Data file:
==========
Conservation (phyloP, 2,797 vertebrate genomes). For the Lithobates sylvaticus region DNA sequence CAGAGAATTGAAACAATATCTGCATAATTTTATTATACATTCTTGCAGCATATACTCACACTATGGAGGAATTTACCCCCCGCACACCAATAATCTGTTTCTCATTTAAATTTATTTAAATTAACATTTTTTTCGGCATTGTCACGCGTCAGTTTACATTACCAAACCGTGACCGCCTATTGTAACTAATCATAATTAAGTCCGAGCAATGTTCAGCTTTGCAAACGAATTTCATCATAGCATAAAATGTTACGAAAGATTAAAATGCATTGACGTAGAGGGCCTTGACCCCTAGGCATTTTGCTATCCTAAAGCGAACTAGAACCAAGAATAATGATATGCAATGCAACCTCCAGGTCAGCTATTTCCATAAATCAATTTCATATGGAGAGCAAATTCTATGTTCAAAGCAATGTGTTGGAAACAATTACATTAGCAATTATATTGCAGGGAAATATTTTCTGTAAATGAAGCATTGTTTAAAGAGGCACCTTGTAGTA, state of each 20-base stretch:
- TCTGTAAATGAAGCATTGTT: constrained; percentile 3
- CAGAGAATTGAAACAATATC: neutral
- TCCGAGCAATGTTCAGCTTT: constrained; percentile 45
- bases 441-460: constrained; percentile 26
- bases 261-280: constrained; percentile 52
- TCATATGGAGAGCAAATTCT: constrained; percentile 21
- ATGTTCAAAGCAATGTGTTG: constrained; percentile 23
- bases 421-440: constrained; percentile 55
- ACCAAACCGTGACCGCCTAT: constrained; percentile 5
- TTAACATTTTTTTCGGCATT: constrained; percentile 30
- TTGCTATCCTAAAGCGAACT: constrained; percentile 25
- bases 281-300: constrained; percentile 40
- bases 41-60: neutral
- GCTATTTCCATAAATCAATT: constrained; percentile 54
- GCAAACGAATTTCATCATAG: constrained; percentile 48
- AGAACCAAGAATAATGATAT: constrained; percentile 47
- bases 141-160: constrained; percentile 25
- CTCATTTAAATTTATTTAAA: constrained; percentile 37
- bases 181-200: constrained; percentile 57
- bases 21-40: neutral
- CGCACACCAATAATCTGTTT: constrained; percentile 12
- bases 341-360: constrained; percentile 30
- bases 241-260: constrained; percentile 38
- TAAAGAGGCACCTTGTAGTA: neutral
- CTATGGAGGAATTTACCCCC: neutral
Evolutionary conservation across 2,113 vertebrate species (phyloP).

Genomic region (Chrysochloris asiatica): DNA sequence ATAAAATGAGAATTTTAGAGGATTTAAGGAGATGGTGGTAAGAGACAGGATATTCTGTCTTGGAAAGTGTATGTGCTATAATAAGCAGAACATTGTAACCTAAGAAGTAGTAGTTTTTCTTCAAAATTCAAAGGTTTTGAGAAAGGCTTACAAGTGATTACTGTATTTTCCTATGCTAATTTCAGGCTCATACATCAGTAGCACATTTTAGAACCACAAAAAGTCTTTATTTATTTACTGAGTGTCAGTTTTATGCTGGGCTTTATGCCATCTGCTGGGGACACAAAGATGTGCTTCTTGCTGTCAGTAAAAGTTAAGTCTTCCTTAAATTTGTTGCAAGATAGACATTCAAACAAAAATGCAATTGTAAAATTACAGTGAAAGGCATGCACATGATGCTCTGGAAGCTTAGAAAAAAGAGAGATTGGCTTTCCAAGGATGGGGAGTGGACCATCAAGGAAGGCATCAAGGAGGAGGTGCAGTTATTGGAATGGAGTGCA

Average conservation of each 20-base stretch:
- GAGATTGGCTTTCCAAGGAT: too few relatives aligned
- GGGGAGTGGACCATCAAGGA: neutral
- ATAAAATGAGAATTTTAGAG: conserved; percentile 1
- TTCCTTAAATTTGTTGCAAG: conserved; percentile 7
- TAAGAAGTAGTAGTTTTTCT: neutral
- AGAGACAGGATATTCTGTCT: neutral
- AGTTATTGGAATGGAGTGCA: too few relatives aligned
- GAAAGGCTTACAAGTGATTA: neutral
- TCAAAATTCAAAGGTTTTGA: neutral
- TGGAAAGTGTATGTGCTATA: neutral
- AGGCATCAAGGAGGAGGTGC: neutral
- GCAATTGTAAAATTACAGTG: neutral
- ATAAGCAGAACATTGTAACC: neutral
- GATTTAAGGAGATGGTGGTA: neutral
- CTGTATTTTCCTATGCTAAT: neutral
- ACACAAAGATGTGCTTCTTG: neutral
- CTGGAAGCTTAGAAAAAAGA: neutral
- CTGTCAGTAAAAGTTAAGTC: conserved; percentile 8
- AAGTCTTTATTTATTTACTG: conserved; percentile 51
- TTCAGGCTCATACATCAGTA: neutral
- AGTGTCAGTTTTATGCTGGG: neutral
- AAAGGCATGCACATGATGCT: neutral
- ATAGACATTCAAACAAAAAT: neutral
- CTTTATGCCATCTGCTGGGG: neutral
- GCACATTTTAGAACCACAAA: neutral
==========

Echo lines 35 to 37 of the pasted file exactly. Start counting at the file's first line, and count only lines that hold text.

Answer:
- AGAGACAGGATATTCTGTCT: neutral
- AGTTATTGGAATGGAGTGCA: too few relatives aligned
- GAAAGGCTTACAAGTGATTA: neutral